Hotwiring for change: Covid-19 will affect the way we work

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By Guest on 06 April 2020
Hotwiring for change: Covid-19 will affect the way we work

Once the brain gets used to doing certain things in a certain way, introducing new behavioural modes becomes challenging. This explains why people remain in a relationship that makes them unhappy, why they keep doing a job that they are not passionate about, or why they ‘freak out’ when Microsoft decides to phase out Skype for Business in favour of Teams. However, the current Covid-19 has forced everyone to embrace change rapidly. A graph of the adoption rate for unified communication (UC) solutions has gone from a slowly ramping curve to a hockey stick. 

This is going to affect each and every one of us. Until recently, approximately 20 per cent of western companies were invested in modern UC platforms. However, now that companies worldwide are forced to enable working from home, we have seen a major shift in how people are doing business. Take Microsoft Teams as an example. The software had 20 million daily active users in November 2019 and by March 11 2020, it had reached 32 million. One week later, another 12 million had joined, making the provisional estimate 44 million daily users.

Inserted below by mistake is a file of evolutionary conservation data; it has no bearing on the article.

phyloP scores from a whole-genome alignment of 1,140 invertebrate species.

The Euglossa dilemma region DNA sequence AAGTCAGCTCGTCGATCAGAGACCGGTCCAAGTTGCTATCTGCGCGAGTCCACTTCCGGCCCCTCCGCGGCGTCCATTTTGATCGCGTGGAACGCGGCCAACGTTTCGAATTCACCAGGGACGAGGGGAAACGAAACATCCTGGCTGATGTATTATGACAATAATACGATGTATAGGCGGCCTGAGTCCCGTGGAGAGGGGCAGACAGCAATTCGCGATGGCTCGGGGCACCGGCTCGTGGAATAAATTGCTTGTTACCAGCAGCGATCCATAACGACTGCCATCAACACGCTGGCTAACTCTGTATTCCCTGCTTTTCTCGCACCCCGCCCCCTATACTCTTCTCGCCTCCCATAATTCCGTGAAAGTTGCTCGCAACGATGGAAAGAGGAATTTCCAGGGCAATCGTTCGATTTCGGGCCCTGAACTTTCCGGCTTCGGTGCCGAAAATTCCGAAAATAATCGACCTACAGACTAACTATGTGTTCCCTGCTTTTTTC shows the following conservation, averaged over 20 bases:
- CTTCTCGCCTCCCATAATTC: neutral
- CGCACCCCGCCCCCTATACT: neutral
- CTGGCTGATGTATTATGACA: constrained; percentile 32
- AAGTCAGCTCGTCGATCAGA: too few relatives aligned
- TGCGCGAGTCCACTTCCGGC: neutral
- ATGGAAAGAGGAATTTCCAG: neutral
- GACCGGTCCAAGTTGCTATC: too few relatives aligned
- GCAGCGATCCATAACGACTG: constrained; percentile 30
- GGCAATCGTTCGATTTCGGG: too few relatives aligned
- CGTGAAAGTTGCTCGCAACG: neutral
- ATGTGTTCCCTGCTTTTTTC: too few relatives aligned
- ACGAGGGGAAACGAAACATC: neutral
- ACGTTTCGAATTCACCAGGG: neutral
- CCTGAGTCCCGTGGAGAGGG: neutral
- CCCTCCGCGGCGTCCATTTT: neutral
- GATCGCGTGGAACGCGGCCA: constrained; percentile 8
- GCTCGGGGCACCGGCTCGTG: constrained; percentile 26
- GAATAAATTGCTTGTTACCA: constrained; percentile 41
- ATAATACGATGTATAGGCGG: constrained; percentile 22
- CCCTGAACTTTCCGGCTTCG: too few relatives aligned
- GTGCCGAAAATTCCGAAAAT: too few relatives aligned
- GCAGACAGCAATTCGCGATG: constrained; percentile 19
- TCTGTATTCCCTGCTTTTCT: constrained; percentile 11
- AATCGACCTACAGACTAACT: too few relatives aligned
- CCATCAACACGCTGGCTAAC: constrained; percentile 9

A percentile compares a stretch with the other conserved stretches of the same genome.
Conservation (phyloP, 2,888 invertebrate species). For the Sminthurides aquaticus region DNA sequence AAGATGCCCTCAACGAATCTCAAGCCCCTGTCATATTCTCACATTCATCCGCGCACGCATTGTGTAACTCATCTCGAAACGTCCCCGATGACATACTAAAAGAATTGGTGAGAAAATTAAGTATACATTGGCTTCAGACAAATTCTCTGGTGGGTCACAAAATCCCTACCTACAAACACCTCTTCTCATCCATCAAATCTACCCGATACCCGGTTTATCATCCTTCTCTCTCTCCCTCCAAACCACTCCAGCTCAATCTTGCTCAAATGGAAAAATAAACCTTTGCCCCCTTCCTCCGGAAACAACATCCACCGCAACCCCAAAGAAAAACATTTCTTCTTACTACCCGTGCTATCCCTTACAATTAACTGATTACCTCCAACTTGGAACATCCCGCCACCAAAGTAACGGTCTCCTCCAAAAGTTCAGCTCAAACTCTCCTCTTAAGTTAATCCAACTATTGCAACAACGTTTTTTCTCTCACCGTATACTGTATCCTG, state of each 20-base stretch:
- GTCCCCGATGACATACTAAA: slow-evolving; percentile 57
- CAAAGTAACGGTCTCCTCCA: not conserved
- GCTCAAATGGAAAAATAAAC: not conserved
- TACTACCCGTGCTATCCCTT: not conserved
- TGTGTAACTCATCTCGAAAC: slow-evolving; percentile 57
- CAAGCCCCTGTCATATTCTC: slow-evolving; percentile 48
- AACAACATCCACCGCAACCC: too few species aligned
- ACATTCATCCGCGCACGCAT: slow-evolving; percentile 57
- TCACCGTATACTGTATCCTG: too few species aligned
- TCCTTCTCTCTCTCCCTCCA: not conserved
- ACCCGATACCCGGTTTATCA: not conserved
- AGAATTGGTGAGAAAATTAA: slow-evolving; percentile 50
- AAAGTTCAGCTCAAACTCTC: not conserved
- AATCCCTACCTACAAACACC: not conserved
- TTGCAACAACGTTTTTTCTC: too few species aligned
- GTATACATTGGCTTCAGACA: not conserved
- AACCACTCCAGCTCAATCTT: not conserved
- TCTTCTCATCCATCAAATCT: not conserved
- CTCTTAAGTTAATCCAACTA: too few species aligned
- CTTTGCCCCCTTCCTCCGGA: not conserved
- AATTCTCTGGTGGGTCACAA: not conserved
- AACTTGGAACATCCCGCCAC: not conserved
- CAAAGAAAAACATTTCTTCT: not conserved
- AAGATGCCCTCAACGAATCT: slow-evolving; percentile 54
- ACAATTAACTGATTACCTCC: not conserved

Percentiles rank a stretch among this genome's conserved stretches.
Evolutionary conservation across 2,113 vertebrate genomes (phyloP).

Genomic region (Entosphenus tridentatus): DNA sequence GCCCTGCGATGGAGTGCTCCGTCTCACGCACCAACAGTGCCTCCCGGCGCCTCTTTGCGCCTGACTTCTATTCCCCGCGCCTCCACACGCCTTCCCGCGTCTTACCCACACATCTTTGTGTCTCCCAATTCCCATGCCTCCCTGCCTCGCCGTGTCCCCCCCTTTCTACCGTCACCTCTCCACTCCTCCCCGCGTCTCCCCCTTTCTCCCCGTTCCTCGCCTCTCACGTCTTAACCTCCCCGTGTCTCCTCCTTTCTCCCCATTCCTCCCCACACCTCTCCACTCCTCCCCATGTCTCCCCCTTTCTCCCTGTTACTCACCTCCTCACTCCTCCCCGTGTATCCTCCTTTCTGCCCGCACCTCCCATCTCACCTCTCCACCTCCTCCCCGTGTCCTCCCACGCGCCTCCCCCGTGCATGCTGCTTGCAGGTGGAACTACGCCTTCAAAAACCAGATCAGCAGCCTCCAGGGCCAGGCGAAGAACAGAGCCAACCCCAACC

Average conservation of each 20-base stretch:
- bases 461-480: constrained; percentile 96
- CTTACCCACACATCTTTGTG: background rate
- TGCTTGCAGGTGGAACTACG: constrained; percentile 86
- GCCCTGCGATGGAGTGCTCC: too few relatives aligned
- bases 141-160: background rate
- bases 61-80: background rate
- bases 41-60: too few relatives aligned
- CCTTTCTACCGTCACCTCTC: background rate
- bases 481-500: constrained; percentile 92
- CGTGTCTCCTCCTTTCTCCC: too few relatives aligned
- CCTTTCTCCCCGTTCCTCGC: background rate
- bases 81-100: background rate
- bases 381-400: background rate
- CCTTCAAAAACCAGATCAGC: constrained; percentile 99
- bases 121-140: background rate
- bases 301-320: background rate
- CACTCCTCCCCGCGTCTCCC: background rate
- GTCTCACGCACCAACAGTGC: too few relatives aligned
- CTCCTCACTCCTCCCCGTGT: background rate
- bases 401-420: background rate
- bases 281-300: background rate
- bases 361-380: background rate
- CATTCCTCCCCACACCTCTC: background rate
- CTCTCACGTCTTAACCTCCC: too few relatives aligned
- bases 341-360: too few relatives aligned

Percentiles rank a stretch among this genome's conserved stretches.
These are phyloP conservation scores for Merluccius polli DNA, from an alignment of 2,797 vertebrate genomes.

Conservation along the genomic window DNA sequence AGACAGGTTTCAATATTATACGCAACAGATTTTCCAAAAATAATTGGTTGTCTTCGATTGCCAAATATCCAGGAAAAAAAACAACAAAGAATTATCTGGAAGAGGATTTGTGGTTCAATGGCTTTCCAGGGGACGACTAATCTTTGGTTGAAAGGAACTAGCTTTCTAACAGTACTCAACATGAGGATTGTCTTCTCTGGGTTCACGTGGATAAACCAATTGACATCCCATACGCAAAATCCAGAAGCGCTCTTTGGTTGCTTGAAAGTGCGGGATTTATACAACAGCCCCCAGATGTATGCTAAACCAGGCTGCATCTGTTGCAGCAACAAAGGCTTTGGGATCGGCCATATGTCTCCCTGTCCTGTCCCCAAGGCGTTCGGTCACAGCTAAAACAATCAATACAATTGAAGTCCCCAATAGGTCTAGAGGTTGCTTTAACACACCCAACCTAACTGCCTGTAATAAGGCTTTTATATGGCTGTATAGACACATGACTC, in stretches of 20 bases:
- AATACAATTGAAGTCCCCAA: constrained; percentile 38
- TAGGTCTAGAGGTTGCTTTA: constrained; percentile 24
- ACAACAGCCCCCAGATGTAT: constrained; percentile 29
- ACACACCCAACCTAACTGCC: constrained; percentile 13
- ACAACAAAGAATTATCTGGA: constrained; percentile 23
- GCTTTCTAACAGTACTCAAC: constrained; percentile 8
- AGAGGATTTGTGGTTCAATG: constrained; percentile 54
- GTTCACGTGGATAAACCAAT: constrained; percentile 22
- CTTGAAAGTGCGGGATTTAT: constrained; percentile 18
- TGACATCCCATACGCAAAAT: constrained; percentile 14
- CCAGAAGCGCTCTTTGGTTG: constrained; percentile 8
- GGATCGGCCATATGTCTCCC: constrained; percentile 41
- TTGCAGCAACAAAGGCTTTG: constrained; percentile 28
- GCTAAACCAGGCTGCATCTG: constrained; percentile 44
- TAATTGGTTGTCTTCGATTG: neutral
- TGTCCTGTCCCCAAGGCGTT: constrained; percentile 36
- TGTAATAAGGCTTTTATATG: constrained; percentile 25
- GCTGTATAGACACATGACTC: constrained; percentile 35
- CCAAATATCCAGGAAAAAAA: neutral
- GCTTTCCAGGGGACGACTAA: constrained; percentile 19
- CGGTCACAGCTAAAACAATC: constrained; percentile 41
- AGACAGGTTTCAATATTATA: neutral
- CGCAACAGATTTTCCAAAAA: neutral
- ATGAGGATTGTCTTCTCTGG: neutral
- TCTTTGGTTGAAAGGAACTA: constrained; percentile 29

From Boomers to Generation Z, native technology users to people that did not grow up with touch technology – all of us will come out of this with experience of and a growing appreciation for the tools that allow a new way of collaboratively working. When all this is over, people will be happy to go back to the office, but we will not go back to the way we used to work. New habits have been created and embedded into the way we collaborate.

If you are active in IT or audiovisual processes, be prepared for this change and anticipate technology like Microsoft Teams becoming the new standard when working. Co-working on the same document, sharing content, video calls and virtual meetings will no longer be reserved for the early adopters, but will become the norm. When the workforce returns to the workplace, this new skillset and approach to working together will have a profound impact on the way spaces are designed. It’s time to start planning for that. 

Nic Milani is the executive director of commercial product marketing at Crestron and Joe Sarrasin is the director of UC strategy at Crestron

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